Ten local governments, mainly those representing small communities, have landed more than $3.3 million in Community Development Block Grants, Gov. Kay Ivey announced Wednesday.

The grants will address water, sewer, housing, stormwater and street issues. Each year the U.S. Department of Housing and Urban Development sends funding to Alabama to help communities improve the quality of life for their residents, and the state processes the money through the Alabama Department of Economic and Community Affairs.

For larger municipalities like Dothan, HUD sends CDBG funds directly to those governing bodies.

Scott Farmer, executive director of the Southeast Alabama Regional Planning and Development Commission, said the grants give cities a valuable resource, especially given their flexibility.

“It’s not a sidewalk grant or a sewer grant. The communities can set their priorities,” he said. “They’re very competitive. It’s a big deal to these communities. That’s how a lot of capital projects get done.”

Projects must address quality-of-life issues in low- or moderate-income areas, and community input is needed to complete the process, he said.

The largest local awards, $450,000, went to Geneva and Opp. Geneva officials will correct a neighborhood drainage issue with their funds, while Opp leaders will apply the money to sewer improvements along Dr. Martin Luther King Drive between Cannon Drive and Hardin Street.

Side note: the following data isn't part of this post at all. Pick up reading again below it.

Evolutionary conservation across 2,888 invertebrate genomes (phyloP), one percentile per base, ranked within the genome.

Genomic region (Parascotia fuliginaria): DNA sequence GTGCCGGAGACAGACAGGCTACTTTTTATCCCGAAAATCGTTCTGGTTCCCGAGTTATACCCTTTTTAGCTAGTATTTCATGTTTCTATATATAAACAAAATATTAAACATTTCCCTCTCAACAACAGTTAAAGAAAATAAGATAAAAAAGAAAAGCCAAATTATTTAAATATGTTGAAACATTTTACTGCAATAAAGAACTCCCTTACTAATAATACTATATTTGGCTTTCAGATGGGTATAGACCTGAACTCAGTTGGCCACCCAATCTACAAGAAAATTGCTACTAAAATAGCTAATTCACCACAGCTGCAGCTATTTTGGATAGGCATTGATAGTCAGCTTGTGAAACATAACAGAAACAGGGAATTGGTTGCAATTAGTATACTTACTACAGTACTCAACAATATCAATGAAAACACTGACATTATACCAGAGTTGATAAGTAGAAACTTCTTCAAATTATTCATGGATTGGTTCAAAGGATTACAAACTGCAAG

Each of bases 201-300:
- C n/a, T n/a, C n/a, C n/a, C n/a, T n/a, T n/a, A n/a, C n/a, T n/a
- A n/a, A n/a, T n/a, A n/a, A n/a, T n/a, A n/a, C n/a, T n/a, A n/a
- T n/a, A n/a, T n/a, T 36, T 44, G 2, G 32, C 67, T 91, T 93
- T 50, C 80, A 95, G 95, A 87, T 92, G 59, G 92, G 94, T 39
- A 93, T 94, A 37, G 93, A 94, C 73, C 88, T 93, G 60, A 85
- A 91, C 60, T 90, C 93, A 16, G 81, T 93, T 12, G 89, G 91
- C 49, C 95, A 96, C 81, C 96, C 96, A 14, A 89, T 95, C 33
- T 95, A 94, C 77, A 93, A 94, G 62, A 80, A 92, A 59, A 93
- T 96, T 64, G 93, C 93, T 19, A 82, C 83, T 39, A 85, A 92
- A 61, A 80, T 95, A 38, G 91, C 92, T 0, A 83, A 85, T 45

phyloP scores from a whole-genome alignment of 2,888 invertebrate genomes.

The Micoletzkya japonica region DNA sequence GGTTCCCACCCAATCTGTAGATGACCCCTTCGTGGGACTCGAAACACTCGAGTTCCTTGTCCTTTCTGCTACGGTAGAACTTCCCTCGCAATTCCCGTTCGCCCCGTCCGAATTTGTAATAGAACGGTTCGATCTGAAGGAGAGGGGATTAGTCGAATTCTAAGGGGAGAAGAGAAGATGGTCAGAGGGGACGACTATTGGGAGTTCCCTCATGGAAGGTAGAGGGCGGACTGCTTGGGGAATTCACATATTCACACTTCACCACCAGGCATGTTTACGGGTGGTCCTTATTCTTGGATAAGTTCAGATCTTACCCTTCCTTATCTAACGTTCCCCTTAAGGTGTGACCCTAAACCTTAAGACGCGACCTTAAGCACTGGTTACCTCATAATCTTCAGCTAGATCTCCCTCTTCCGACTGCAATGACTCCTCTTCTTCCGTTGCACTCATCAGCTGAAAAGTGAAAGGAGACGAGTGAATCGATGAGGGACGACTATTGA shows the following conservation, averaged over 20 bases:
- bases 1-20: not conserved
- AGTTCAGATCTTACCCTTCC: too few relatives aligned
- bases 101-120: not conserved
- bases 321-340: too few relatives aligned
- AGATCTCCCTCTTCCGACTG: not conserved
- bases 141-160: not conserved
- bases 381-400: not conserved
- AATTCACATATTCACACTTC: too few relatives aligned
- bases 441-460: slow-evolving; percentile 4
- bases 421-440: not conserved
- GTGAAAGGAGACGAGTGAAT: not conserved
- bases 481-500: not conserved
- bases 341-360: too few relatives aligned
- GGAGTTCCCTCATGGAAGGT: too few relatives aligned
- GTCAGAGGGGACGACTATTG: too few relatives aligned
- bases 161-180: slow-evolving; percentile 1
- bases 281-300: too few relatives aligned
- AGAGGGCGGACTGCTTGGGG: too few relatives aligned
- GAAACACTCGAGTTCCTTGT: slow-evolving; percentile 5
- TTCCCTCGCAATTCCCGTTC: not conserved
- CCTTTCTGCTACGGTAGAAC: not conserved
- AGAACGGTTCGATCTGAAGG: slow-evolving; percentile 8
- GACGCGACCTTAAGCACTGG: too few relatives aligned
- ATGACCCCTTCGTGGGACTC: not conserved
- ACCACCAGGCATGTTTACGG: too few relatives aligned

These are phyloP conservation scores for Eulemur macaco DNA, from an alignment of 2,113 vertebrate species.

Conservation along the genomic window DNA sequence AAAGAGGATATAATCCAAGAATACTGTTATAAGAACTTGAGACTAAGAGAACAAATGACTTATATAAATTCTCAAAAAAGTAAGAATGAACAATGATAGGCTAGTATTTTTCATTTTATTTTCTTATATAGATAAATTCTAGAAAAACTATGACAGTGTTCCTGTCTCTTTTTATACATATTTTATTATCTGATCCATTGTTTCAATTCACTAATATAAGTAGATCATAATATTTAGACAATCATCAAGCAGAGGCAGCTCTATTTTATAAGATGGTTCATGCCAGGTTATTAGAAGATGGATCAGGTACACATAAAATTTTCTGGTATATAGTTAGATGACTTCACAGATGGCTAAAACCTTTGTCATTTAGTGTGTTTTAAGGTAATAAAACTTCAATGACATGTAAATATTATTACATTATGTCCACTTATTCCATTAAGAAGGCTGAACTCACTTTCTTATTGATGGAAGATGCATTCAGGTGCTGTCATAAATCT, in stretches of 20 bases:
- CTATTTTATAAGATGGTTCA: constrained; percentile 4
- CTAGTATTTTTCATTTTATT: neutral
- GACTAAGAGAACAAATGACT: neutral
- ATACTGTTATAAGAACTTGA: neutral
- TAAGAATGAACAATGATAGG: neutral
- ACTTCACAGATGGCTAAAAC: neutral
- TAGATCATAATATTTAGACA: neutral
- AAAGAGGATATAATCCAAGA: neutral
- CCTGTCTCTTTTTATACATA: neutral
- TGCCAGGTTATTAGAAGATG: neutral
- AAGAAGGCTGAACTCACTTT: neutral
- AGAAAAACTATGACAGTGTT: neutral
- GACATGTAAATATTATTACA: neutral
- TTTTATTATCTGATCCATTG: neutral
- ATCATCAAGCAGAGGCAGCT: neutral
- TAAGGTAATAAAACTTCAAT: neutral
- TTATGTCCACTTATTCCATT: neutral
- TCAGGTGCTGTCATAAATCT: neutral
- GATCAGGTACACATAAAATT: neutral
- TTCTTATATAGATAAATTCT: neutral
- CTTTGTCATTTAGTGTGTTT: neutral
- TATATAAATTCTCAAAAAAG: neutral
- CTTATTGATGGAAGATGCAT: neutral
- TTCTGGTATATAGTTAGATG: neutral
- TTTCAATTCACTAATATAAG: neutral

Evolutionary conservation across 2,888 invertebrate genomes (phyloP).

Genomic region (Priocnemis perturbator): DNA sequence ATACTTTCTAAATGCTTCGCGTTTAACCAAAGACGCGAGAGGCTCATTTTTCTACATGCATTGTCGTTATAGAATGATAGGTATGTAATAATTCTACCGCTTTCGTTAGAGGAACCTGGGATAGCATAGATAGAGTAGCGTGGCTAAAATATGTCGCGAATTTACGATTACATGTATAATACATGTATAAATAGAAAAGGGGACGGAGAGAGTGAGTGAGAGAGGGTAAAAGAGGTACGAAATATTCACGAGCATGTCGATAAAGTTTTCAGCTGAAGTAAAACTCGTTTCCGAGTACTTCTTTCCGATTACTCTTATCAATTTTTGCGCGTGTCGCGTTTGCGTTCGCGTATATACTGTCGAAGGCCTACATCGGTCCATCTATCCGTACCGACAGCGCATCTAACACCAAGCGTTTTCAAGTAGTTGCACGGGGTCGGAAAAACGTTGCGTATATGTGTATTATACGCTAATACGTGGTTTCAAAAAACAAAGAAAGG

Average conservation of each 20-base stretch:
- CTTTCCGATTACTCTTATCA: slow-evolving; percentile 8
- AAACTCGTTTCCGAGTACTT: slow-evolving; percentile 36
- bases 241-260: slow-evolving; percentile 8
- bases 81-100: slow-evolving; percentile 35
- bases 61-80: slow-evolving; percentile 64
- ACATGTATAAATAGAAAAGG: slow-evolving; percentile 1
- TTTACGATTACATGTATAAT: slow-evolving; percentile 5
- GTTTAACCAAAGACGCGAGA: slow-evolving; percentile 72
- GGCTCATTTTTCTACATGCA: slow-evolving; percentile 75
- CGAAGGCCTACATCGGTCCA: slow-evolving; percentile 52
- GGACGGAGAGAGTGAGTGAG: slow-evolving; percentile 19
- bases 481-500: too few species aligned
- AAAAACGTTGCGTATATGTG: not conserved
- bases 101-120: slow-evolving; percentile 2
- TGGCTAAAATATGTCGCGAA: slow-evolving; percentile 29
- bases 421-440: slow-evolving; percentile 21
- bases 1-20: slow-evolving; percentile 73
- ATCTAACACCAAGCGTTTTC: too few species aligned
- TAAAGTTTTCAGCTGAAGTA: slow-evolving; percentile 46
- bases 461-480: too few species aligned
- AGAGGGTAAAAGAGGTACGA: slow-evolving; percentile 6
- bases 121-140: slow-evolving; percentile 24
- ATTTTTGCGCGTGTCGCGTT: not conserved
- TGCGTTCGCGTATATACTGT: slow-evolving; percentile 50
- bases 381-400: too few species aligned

Three other Wiregrass communities — Abbeville, Brundidge and Kinston — received $350,000. Abbeville will rehabilitate up to 27 homes in the Stegall Heights area. Brundidge will improve water services and demolish 13 structures. Kinston will bring up to 20 occupied houses up to code.

“As a former mayor, I know how valuable these grants are to communities and I also realize the time and effort that local leaders, planners and residents invest in obtaining funding,” Kenneth Boswell, executive director of the Department of Economic and Community Affairs and former longtime Enterprise mayor, stated in a release. “ADECA is pleased to have a role in this process that will benefit communities all across Alabama.”

Dale County was awarded $308,700 to provide public water to 42 households along County Road and 21 on Penny Point Road.

Other communities receiving grants are:

» Gordon — $349,787 to upgrade water and sewer services at various locations.

» Goshen — $325,000 to upgrade water lines and improve water quality.

» Level Plains — $250,000 for street and drainage improvements on Faith Street and Phyllis Avenue.

» Clayhatchee — $127,288 to resurface a portion of Providence Land and improve drainage.

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